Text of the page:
Though far too many Americans are enamored with the socialism of Sen. Bernie Sanders and our European brethren, one of the things that has always contributed to the wild success of the United States is our free-market economic model.
The system we have today is more like crony capitalism, which is based on close cooperation between industry, business and government officials. Nevertheless, elements of our capitalist founding remain and that’s good because capitalism and free markets breed competition, creativity and innovation.
Which, in turn, breeds fantastic ideas, like the one proposed by Las Vegas firm Gleason Partners LLC, one of the dozens of companies who have submitted bids to the government to help build President Donald J. Trump’s promised wall along the U.S.-Mexico border.
The idea? Install solar panels all along the wall’s length, so that even if Mexico winds up not paying for the wall, it will pay for itself. (RELATED: Solar panel farm grows 17,000 tons of food without soil, pesticides, fossil fuels or groundwater)
As reported by Lifezette, the panels would generate ample power to supply the needs of the Department of Homeland Security’s border operations, and even have plenty left over to sell on the open market.
“I envision it as a way they can have a revenue source and help pay for the maintenance of the wall and all the surveillance equipment to protect it,” Tom Gleason, a managing partner at the firm, told the website. “You have to have security for the security, so to speak… It’s going to be a boost to the economy and pay for itself if it’s done right.”
An artist’s rendering of the proposal depicts a “wall” of panels and concrete base.
(Image: Gleason Partners, LLC)
At present at least 200 firms have shown an interest in building the wall, which has become controversial both in the United States and in Mexico. The deadline for submitting bids was April 4. The Associated Press, quoting sources within government, noted that the Trump White House believes somewhere between four and 10 companies will be selected to build prototypes of the wall that will cost between $200,000 – $500,000 apiece.
However, it is not at all clear that the wall will ever be built. As The National Sentinel reported, Democrats are threatening to shut down the government if Republicans include a $1 billion wall funding request by the Trump administration in a budget that would begin construction of the barrier, which would complete existing barriers that are currently in place in various regions along the border.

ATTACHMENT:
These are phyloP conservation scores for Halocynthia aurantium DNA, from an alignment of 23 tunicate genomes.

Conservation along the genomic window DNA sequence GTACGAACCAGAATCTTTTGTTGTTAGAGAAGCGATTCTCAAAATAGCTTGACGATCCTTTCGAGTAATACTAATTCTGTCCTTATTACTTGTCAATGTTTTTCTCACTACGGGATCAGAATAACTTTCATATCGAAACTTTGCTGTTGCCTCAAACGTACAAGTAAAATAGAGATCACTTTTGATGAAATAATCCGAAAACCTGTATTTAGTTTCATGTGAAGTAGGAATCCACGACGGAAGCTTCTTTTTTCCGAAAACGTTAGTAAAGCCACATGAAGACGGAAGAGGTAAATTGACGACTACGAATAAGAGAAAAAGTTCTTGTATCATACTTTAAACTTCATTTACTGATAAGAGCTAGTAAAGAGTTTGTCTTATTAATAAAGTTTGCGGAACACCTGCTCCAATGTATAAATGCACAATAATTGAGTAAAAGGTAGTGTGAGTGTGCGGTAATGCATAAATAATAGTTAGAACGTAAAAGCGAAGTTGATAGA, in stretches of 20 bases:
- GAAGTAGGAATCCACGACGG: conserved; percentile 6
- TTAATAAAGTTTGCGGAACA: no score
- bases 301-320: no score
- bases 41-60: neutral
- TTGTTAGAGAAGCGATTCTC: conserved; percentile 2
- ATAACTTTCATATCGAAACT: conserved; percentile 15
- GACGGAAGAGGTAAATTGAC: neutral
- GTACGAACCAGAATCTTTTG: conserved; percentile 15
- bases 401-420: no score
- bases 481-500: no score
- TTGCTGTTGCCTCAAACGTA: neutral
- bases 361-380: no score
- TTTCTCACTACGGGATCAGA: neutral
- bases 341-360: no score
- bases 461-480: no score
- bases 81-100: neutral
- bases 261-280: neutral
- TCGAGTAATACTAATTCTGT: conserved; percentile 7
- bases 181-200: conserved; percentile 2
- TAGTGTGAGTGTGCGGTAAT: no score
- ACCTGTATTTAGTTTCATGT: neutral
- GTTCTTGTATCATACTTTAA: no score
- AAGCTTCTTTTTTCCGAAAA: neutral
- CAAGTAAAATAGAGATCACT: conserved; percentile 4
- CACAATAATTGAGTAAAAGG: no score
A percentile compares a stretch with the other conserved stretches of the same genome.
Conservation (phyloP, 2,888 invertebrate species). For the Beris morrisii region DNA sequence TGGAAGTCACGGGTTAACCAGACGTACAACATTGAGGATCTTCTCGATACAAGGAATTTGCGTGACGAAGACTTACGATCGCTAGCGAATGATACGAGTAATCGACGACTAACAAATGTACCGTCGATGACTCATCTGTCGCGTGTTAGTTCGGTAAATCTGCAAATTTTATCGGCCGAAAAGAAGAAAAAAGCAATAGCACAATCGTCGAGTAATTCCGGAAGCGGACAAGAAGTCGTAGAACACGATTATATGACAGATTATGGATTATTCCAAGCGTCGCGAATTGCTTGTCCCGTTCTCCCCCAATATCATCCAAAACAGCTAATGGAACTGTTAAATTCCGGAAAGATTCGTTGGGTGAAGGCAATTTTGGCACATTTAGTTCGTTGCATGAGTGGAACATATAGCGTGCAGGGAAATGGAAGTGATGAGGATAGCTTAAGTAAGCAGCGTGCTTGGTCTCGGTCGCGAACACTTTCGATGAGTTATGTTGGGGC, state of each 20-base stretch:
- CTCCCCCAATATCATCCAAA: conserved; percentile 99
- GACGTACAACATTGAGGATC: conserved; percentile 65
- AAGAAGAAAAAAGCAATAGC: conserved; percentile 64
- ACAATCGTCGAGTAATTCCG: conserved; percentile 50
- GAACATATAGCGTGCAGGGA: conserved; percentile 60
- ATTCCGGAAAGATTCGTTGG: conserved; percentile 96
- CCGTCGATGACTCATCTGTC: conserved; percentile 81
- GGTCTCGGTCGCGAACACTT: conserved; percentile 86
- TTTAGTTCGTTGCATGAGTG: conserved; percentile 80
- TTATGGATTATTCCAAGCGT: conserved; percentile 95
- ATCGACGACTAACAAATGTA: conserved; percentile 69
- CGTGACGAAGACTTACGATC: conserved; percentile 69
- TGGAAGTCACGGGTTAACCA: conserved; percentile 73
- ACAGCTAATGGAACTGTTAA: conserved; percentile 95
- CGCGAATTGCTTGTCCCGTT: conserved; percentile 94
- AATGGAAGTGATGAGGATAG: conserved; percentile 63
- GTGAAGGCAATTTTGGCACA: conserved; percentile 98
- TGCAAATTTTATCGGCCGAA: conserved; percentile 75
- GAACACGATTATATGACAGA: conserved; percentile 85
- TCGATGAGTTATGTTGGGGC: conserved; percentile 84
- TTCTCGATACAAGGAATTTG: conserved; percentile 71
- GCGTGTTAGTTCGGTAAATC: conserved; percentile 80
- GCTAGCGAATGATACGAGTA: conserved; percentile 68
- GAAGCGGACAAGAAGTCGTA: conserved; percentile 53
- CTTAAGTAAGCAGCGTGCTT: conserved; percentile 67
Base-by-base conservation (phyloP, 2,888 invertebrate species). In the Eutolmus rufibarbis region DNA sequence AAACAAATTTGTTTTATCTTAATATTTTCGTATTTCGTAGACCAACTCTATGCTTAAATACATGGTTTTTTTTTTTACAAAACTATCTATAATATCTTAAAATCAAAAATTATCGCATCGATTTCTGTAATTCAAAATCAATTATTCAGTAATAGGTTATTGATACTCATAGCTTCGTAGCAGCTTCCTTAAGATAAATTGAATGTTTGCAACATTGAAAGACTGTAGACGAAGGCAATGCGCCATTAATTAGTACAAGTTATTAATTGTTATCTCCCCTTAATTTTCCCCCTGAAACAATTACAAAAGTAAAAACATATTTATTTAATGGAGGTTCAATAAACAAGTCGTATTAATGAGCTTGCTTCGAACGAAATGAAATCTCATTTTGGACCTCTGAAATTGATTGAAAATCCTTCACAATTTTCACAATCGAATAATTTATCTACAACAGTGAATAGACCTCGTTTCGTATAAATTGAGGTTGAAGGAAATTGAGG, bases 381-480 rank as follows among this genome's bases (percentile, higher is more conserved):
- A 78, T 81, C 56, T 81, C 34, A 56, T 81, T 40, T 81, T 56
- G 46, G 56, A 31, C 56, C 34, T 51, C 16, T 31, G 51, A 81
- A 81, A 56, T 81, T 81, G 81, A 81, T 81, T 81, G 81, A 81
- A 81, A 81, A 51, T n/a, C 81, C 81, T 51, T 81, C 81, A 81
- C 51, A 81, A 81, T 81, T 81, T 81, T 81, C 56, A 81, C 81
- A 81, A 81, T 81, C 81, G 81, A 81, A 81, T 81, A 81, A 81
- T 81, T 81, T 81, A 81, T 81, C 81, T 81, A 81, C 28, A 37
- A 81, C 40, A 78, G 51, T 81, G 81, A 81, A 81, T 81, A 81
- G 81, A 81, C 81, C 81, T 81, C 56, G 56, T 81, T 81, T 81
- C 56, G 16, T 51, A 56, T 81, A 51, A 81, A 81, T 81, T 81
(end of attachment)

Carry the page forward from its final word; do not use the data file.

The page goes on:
In reality, this shouldn’t even be an issue and, were it not for Democrats, there would already be a border barrier. In 2006, the GOP-controlled Congress passed, and President George W. Bush signed, legislation calling for a two-tiered fence to be built along a particularly porous 700-mile stretch of the U.S.-Mexico border. “The Secure Fence Act of 2006” “will help protect the American people,” Bush said, adding it would “make our borders more secure” and become “an important step toward immigration reform.”
After Democrats took over Congress in 2007, they defunded the legislation (with the help of a Republican senator, Kay Bailey Hutchison of Texas).
Now, the issue seems to be money.
“The big chunk of money for the wall, really is … next fiscal year’s appropriations, because they literally can’t start construction even this quickly,” House Speaker Paul Ryan, R-Wis., told “CBS This Morning” recently.
We’ll see. We know that the Border Patrol isn’t happy with Ryan’s proposed delay.
“President Trump promised he was going to secure the border, and part of securing the border is putting in place the proper technology and resources that allows us to be successful,” National Border Patrol Council President Brandon Judge told Fox Business’ “Varney & Co.” this week, Lifezette reported. “And a border wall in strategic locations is one of those things that must get done.”
For his part, Gleason would love to see his 30 ft. tall design – which he estimated would cost between $6 million – $7.5 million per mile to build– selected by the White House. (RELATED: Solar roadway panels – a solution for our economic, energy and environmental troubles?)
“It has a lot of potential,” he told Lifezette, adding that the solar panels would last for at least 25 years.
And “in a way,” he added, “Mexico’s going to pay for the wall, because the sun’s coming from south of the border.”
J.D. Heyes is a senior writer for NaturalNews.com and NewsTarget.com, as well as editor of The National Sentinel.